Samuel Shem and Kent State University Press
Learn more about the work of Steve Bergman (aka Samuel Shem), including more about his IPPY Award-winning novel, The Spirit of the Place (2008), by visiting his website at www.SamuelShem.com Learn more about Kent State University Press, including their other IPPY-winning books, by visiting their website, upress.kent.edu
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The IPPY Effect VII
A Conversation with IPPY Winner Steve Bergman (aka Samuel Shem)Samuel Shem has been very good to Steve Bergman.
Even so, Bergman wishes Shem had never existed.
Samuel Shem is Steve Bergman’s pen name.
“A big mistake,” Bergman laughs.
Bergman is one of the two 2009 IPPY Award silver medalists for Literary Fiction. But, of course, it’s Samuel Shem’s name you’ll see on the award and on the book, The Spirit of the Place.
It’s Bergman’s fourth novel as Shem. Once he’d been published under that name – with the 1978 bestseller The House of God, which still sells well and will be published in a new paperback edition by Putnam – he figured he had to keep using it. Now, looking back, he wishes he’d transitioned to his real name.
Why use a pen name in the first place?
Bergman wrote The House of God, which is about being a medical intern at a hospital, when he was one. When the book was published, Dr. Bergman was a practicing psychiatrist and concerned that notoriety from a book would interfere with treating his patients.
“The House of God is a radical, sexy, irreverent book, and I was trained that your patient shouldn’t know anything about you, so that’s why I took on a pen name,” he explains. “All of them found out anyway, but they didn’t care. They’d talk about it for maybe 20 seconds.”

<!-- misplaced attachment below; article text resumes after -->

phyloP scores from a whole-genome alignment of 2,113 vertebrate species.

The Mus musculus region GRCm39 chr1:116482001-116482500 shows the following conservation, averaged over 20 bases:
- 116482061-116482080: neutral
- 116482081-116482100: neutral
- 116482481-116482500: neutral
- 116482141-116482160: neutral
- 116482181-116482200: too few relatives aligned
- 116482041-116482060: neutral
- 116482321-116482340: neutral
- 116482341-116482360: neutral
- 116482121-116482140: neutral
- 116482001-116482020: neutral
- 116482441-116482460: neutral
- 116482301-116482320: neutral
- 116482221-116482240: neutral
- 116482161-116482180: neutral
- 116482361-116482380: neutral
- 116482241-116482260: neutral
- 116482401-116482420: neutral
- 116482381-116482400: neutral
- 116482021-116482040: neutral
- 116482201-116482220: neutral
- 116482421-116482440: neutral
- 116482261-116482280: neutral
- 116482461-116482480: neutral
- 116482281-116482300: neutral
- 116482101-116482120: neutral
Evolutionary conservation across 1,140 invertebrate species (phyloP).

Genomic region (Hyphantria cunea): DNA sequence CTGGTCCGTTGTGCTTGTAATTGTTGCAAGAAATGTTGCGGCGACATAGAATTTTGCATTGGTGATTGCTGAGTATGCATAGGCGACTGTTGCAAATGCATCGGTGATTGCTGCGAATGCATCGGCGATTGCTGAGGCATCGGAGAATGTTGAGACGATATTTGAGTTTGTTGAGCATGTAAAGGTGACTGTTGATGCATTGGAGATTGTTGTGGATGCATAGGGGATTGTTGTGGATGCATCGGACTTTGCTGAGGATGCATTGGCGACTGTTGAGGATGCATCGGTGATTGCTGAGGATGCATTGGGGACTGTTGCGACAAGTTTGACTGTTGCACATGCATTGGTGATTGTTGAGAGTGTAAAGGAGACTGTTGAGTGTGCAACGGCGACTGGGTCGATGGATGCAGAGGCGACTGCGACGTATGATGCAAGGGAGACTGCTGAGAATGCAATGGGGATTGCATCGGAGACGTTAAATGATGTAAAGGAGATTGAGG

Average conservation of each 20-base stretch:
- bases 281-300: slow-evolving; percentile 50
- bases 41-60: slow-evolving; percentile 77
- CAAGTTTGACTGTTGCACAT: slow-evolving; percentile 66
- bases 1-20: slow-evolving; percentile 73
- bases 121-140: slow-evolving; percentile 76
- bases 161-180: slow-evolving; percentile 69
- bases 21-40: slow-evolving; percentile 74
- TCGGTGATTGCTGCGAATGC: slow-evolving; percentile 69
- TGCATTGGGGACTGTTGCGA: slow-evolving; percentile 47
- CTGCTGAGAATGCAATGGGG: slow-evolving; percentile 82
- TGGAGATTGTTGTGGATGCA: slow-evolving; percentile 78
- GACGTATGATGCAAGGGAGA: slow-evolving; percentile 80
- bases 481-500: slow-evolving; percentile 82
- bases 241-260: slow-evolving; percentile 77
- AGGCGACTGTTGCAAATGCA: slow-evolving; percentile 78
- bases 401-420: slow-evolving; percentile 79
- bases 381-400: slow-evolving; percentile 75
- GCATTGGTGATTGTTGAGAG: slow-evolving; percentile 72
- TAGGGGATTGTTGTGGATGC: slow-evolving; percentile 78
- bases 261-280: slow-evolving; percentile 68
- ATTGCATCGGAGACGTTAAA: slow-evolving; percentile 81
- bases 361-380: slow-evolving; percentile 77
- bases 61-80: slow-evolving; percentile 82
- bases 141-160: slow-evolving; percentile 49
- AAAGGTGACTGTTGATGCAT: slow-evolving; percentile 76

He followed that book with a sequel, Mount Misery, a novel about being a resident in psychiatry at a hospital. Again, he used his pen name. He drew upon his years as an intern and resident for his first two novels, and he continued to write and publish throughout his 35 years on the faculty of the Harvard Medical School and in private practice.
Under the pen name Samuel Shem, Bergman also wrote the non-fiction book We Have to Talk: Healing Dialogues Between Women & Men (co-authored with his wife, Dr. Janet Surrey, a clinical psychologist), which was published in 1998 by Basic Books.
In 2008, Kent State University Press published Bergman/Shem’s latest novel, the 2009 IPPY Award-winning The Spirit of the Place, as part of their Literature & Medicine Series.
“His history with The House of God has made it a little easier to promote The Spirit of the Place,” says Susan Cash, Kent State University Press’ Marketing Manager. “The Spirit of the Place got a nice review from the AMA, Steve does a lot of speaking engagements, including commencement addresses, and a few alumni associations have bought the book to give to the grads. When it won an IPPY, we promoted that on our website and in our marketing. We predicted we’d get a sales bump and we did.”
Among their promotional efforts, Kent State University Press promotes their Literature & Medicine Series books in the Literature & Medicine journal published by Johns Hopkins University Press, and with an exhibit at the American Society of Biomedical Ethics & Humanities annual conference.